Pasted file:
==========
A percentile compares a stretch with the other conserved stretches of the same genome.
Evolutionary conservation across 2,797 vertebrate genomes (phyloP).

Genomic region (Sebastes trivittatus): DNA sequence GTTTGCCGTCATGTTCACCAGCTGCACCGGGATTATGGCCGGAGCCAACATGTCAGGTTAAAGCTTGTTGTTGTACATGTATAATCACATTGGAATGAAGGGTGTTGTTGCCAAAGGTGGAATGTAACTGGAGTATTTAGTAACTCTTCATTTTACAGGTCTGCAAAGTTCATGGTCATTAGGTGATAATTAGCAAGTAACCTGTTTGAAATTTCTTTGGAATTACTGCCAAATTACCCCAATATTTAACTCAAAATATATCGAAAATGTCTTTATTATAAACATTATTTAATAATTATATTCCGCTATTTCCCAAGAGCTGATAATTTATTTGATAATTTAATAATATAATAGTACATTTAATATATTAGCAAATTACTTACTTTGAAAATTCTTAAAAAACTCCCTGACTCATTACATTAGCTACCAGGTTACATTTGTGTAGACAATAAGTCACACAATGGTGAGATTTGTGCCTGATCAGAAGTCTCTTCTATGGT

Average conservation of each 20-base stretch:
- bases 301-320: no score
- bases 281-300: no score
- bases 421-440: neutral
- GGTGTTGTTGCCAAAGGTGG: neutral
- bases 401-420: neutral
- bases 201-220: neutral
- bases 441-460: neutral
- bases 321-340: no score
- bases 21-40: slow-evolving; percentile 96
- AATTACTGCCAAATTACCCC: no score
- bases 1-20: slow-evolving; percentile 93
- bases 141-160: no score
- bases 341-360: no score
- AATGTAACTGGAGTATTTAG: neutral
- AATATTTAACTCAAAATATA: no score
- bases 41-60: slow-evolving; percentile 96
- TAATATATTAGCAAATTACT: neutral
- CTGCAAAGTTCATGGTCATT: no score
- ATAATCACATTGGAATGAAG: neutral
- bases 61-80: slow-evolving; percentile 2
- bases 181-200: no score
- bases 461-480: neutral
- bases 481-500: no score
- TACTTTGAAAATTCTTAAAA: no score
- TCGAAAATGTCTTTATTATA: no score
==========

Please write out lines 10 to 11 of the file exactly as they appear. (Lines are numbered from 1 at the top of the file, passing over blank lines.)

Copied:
- bases 201-220: neutral
- bases 441-460: neutral